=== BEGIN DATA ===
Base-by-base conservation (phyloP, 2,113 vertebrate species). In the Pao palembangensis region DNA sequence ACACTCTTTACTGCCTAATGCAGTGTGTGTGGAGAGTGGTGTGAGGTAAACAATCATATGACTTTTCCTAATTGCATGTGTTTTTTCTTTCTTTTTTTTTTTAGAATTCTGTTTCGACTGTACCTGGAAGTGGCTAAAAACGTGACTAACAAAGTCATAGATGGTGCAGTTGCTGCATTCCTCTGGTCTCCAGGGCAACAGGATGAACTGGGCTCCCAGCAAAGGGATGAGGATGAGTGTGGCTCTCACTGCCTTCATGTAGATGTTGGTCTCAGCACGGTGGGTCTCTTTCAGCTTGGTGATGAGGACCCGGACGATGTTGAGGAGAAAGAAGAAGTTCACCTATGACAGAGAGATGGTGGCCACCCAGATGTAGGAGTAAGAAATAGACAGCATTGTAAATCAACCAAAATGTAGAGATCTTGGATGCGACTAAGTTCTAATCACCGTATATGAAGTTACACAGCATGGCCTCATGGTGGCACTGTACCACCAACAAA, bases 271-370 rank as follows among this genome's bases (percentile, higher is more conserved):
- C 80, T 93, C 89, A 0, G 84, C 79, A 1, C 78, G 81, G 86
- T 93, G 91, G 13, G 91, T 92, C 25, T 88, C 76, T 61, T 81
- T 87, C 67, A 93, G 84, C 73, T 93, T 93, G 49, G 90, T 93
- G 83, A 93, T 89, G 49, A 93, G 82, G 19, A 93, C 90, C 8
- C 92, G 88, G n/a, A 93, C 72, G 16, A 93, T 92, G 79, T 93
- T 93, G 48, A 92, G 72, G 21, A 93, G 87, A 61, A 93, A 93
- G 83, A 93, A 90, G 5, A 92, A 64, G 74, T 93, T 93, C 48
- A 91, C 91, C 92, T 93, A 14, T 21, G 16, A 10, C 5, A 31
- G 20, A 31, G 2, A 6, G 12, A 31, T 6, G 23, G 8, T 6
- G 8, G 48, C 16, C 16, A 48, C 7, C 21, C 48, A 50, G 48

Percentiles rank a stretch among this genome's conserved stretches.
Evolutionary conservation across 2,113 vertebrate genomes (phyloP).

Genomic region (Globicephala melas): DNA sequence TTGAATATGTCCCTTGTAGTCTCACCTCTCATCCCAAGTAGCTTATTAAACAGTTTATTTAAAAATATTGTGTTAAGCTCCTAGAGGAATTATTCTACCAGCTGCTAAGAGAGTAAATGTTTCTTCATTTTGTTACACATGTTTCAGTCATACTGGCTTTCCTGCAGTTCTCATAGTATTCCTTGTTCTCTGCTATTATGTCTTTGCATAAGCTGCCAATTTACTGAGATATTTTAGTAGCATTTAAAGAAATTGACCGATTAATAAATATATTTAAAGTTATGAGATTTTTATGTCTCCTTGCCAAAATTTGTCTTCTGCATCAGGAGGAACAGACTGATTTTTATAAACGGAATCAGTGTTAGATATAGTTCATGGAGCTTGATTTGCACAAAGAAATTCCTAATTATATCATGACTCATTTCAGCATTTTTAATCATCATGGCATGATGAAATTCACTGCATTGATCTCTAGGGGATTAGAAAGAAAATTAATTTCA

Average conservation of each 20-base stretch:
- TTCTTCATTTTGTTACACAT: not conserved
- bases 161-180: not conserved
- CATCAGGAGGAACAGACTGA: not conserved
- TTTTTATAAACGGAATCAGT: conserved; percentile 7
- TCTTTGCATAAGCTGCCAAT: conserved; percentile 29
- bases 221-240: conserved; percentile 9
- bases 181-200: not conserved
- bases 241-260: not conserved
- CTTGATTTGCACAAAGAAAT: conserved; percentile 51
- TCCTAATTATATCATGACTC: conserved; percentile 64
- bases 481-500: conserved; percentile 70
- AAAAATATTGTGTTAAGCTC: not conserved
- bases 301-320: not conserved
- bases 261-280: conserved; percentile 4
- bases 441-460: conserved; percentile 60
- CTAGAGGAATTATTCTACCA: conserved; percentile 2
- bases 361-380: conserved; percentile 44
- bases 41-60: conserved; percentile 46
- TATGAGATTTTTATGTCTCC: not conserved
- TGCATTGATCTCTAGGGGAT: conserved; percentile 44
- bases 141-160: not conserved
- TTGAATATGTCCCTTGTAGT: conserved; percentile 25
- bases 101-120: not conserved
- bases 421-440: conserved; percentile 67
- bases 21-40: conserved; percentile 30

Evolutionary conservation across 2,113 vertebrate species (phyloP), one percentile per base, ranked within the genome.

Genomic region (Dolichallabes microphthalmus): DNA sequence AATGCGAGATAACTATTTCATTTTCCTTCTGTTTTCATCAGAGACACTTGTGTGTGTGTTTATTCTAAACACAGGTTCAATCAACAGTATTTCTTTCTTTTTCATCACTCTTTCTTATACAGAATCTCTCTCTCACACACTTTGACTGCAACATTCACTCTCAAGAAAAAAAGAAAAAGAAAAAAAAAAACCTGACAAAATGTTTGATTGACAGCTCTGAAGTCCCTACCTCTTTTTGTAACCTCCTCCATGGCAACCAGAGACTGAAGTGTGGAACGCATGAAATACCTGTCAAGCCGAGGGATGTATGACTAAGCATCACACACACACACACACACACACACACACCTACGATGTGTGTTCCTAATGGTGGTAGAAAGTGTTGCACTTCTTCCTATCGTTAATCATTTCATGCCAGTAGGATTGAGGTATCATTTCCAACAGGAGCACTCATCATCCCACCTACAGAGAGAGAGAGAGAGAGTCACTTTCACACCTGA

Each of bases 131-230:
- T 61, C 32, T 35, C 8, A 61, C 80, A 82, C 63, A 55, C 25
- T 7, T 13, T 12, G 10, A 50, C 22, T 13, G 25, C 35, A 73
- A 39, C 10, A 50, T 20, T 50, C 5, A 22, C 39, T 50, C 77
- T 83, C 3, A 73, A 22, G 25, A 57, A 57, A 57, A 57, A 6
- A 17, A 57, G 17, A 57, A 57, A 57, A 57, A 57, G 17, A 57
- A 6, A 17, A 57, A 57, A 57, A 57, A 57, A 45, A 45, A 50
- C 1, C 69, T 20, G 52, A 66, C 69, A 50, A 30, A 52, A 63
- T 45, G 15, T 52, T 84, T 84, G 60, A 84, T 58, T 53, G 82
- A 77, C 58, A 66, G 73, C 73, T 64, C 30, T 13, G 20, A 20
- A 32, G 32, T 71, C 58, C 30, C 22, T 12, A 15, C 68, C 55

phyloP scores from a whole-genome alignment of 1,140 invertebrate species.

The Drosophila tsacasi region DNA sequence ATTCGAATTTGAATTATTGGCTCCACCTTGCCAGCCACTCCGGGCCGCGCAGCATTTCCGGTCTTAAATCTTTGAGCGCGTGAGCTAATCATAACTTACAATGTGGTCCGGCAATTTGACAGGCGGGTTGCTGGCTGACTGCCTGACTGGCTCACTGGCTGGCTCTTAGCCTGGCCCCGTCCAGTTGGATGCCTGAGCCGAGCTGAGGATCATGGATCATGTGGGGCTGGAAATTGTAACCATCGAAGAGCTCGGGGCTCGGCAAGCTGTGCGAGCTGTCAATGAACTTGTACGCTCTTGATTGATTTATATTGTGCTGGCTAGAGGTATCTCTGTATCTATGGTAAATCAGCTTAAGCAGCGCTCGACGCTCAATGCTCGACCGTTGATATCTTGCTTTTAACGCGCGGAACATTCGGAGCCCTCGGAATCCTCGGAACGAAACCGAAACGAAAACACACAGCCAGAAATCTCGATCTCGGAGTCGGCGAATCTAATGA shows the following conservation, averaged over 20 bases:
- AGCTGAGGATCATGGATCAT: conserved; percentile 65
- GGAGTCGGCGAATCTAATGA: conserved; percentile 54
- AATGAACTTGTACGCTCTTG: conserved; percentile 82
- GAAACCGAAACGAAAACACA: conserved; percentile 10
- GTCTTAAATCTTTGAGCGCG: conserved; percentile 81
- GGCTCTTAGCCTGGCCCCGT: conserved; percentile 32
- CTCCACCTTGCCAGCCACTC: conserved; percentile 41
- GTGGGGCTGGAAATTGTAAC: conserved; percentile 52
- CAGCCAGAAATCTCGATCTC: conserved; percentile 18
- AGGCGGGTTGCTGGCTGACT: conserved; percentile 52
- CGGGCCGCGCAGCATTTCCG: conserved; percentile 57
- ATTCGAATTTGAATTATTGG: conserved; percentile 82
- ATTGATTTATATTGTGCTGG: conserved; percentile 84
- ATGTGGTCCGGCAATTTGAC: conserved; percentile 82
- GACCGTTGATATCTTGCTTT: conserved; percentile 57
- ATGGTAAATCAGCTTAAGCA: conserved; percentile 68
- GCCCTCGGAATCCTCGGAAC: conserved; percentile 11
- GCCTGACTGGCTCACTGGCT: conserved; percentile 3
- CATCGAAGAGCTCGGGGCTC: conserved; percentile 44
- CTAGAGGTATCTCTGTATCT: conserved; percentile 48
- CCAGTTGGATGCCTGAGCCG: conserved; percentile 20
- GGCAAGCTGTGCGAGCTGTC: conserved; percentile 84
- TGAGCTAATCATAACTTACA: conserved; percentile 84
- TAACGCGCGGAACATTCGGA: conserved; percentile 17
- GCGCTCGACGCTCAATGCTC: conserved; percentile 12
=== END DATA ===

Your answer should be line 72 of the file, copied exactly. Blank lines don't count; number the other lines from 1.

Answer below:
- GCCCTCGGAATCCTCGGAAC: conserved; percentile 11